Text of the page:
The purpose of the learning is to find the optimal policy p*, which acquires the most return over time. We've discussed this already, but now we can associate optimal value functions with it [Sutton97]. A policy p is better than another p' if and only if () the corresponding state values are above or equal, for each state sS:
We can also express the optimal state value as the maximal value, for all states:
Types of Reinforcement Problems
Reinforcement problems form a broad category. The can generally be classified into subproblems (for instance, episodic and incremental). In many cases, we can convert our problem to either of these options, depending on the preferences of the algorithm:
In game development, it's generally appropriate to use incremental learning within the game (online), and episodic problems during the development (offline).
Exploration Versus Exploitation
Reinforcement problems present a perfect example of a fundamental problem to learning AI. When do we assume we've learned enough, and start using what we've learned? Two different strategies are in opposition, as shown in Figure 46.4:
Figure 46.4. The behavior policy in a 2D grid, where the actions lead to the top left. Double arrows denote exploration moves that diverge from the learned behavior.
Often, these two strategies are combined into policies that are used during the learning. For example, e-greedy (pronounced "epsilon greedy") policies use the best-known action, but make a random choice with a probability of e. This is a special case an e-soft policy, where the probability of each action p(a,s) is at least e divided by the number of actions in this state | A(s) |:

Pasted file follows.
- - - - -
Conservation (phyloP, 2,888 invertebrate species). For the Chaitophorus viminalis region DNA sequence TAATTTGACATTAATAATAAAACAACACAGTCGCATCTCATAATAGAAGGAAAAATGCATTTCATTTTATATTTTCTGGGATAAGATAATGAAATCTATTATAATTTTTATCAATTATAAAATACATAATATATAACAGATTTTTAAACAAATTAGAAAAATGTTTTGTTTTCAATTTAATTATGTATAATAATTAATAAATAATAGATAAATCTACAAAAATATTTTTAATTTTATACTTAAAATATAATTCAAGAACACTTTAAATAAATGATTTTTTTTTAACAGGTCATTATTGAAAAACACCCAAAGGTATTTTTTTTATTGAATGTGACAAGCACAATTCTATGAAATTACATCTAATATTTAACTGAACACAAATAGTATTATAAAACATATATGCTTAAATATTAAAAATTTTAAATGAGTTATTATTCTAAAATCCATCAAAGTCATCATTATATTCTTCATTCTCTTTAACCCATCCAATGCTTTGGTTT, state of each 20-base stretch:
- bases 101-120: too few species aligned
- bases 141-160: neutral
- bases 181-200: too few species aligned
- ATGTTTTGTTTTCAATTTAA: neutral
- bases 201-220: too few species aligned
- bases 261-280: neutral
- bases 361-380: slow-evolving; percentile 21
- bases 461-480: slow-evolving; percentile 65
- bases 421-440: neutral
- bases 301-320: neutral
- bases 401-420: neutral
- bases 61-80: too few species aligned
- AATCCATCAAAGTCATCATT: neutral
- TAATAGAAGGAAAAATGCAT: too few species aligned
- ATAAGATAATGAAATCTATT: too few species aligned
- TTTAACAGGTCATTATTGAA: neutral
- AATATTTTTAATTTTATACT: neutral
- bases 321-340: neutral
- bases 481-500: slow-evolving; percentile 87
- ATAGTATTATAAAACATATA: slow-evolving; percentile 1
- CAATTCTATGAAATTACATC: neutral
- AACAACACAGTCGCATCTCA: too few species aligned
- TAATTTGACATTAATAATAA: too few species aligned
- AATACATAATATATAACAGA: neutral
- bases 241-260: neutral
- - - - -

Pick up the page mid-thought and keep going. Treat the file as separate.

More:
The concept of exploration and exploitation enables us to identify two types of learning algorithms: those that depend on the policy chosen to learn the optimal policy, and those that don't. These are known as on- and off-policy algorithms respectively:
The algorithms presented in the next section make use of similar techniques, as well as the common definitions already provided.
Bootstrapping is the process of updating an estimate based on another estimate. This can prove useful during learning because it can improve the quality of the estimates over time. In RL, bootstrapping can be used to optimize the state values. Intuitively, it's possible to estimate how good a state is based on how good we think the next state is.
In contrast, nonbootstrapping techniques learn each state/value separately, without using estimates of neighbor states. Both approaches have been shown to have their own set of advantages, and there are numerous algorithms based on either (for instance, temporal-difference learning).
Backup is the process of using future return to estimate the expected return of the current state. So the return is percolated backward from any point st+h in the future toward state st we want to evaluate. The backup process can be seen as a treelike structure, spanning out from the current state [Sutton97]. This tree has different properties, as shown in Figure 46.5:
Figure 46.5. A tree of possible states starting from the current state. A full backup uses the state values of all the children, and a sample backup only checks one child branch.